one multi-roundabout tip i forgot to mention is you can actually use the passive elements of an unpowered roundabout - useful if you run out of charged batteries (it does eat 'em up fairly quickly)

the DAC, mixer and (i think?) buffer are still available, i haven’t compared to see if they respond differently compared to a powered circuit, but they work well enough to have a function. especially handy to have more R2Rs available, to attenuate a signal or generate a second arpeggio etc.

as a sidenote, i cross-patched a (5v) roundabout with volca modular and nothing blew up :crossed_fingers:


Thanks for taking the risk :relaxed:
A good reason to build it in 5v

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Confirmed working fine with a ripcord, crazy chain and battery snaps
only tested briefly but there seems to be no impact on audio quality

have to admit i’m not good at understanding power polarity outside of clearly-labelled commercial products :sweat_smile: for whatever reason i assumed a centre-positive ripcord would be the way to go (most synth stuff is ctr+ ?) but actually i had to use a centre-negative one. so i’d need some kind of voltage flipper to use the same chain for any other synthy bits like the mixer here or a volca or whatnot. unless going snap into snap like this is switching things round at the last minute? dunno, i am confuse :thinking:

edit: ok it is a clip thing, somehow, i found a couple of different snaps from this set and they worked with centre+ as expected. :person_shrugging:


Whew, glad you got it figured out. That certain does look like a crazy chain there :slight_smile: Thanks for all the testing you’ve done and the awesome videos!

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Howdy @mattkuebrich !
I had a funny idea about this.

I use the Tangible Waves modular format which is somewhat smaller than Eurorack, and works in the 0-5v range. I just realised that physically roundabout is the exact right dimensions to fit in this format’s rack! What’s more, as far as i can tell from testing roundabout also operates strictly between 0-5v. I figure that if i bypass the voltage regulator it would be feasible to power direct from the rack’s 5v supply, then i could remove and bypass the on/off switch, volume pot and 3.5mm out, and basically end up with a synth module rather than a standalone unit? Buuuuut i’m relatively inexperienced at DIY so there might be something i’m overlooking! What do you think?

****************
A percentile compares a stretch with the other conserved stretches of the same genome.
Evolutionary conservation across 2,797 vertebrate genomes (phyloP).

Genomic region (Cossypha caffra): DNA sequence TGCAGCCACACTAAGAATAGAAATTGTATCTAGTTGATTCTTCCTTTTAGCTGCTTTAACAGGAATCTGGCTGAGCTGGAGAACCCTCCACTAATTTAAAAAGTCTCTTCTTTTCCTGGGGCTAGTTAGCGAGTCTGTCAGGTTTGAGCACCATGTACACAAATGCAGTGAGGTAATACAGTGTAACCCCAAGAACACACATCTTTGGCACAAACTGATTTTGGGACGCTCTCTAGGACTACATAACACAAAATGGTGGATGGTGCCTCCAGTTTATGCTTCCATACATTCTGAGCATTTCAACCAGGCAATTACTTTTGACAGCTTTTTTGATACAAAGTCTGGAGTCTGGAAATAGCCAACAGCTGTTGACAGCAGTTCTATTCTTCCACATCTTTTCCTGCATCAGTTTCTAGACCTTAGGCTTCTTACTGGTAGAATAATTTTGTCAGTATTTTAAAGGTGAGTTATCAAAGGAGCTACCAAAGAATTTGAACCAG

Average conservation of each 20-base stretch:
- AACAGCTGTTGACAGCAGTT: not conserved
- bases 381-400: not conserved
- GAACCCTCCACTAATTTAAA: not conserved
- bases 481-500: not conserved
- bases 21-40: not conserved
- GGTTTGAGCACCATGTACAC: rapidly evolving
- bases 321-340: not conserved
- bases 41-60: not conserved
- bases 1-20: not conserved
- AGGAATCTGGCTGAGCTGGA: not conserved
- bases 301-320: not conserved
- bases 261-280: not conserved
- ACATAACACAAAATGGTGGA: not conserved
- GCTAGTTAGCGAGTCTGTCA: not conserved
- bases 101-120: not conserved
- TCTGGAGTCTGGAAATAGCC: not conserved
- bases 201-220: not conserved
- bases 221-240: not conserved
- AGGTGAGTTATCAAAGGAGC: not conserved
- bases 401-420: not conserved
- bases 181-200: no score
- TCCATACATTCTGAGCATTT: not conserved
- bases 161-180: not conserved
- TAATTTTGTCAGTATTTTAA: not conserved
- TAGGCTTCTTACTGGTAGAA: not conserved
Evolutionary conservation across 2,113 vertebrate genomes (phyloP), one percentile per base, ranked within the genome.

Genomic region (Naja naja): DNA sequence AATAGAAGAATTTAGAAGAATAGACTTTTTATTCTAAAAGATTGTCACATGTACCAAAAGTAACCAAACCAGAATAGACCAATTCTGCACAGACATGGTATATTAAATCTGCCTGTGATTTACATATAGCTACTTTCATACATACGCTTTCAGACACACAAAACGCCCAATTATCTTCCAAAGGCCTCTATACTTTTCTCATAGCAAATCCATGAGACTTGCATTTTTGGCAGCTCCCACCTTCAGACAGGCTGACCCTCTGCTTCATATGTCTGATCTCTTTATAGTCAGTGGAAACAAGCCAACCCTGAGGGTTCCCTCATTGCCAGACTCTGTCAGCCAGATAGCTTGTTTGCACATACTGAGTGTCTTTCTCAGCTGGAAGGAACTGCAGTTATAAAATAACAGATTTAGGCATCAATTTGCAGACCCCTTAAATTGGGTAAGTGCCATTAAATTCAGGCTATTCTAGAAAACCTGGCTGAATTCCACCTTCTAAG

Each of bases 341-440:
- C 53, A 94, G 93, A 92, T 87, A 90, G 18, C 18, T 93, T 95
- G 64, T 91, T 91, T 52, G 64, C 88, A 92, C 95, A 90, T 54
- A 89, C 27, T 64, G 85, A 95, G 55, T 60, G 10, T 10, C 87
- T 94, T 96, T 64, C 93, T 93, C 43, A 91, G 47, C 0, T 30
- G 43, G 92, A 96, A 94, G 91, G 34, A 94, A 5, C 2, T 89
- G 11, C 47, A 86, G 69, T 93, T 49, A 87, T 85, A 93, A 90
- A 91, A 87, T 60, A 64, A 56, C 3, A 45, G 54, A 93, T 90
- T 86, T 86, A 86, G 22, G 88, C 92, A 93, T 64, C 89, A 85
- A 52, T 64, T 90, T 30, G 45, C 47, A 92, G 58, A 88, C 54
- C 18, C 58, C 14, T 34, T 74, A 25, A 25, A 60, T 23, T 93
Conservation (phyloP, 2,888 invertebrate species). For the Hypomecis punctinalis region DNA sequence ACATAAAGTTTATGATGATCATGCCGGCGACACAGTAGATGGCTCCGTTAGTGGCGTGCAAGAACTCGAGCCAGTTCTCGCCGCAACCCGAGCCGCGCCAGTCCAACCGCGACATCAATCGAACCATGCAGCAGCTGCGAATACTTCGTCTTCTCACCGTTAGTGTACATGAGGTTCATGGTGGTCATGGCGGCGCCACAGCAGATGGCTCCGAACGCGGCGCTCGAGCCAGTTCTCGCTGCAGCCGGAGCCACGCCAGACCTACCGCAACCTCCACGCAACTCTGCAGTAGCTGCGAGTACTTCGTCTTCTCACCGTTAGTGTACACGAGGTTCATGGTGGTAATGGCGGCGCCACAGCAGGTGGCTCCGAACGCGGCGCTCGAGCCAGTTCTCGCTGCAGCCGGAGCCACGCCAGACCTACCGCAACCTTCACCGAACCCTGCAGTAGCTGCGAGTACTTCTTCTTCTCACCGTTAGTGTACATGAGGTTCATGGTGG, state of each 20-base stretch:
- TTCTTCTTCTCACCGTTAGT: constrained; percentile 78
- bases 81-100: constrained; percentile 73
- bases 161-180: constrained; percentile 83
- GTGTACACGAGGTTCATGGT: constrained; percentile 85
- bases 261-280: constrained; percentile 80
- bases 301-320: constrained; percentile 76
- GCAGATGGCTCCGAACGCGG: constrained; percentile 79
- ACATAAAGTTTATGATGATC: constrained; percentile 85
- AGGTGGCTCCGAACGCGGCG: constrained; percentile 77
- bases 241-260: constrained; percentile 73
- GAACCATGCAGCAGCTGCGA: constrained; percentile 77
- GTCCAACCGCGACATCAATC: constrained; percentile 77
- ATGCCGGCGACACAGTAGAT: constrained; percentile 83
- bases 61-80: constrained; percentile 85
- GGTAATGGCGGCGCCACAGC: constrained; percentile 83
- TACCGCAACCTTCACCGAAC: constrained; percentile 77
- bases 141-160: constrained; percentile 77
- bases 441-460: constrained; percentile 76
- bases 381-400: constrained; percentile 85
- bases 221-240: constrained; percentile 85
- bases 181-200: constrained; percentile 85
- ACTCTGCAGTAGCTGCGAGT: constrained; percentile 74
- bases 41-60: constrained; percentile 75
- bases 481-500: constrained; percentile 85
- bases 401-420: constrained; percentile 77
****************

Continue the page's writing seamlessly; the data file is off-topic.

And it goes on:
Oh cool! I wasn’t too familiar with Tangible Waves, but read up a bit. Seems like your plan should work! I’d love to hear how this turns out. :slight_smile:

The mixer won’t work since it’s goes directly to the volume pot/jack, but that’s about it circuit wise I think.

I’m also not totally sure how the AE modules are mounted in the rack, but looks like the roundabout standoff holes won’t match up to the AE spec for the mounting holes. That’s all I can think of.

While I’m here I wanted to post your awesome video from about a month ago. You’ve managed to squeeze lots of different layers of sounds out of it. And I love the techno tempo slow down at the end, yessss.


It worked fine! The mounting holes were a bit off but it was easy to drill new ones.
I hadn’t factored in the voltage drop from the diode - not a problem when using a 9v battery, but with the AE standard 5v supply i might be underpowering the circuit a bit. I’m considering removing the diode but don’t know if that’s a terrible idea :face_with_hand_over_mouth:


Whoa nice, that’s awesome to see working! The diode (as you probably know) is for reverse power protection. You could bridge it temporarily with a wire to see how much it helps. And if you remove it, just make sure the power is properly connected. :slight_smile:

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I’ve finally build mine. Having loads of fun.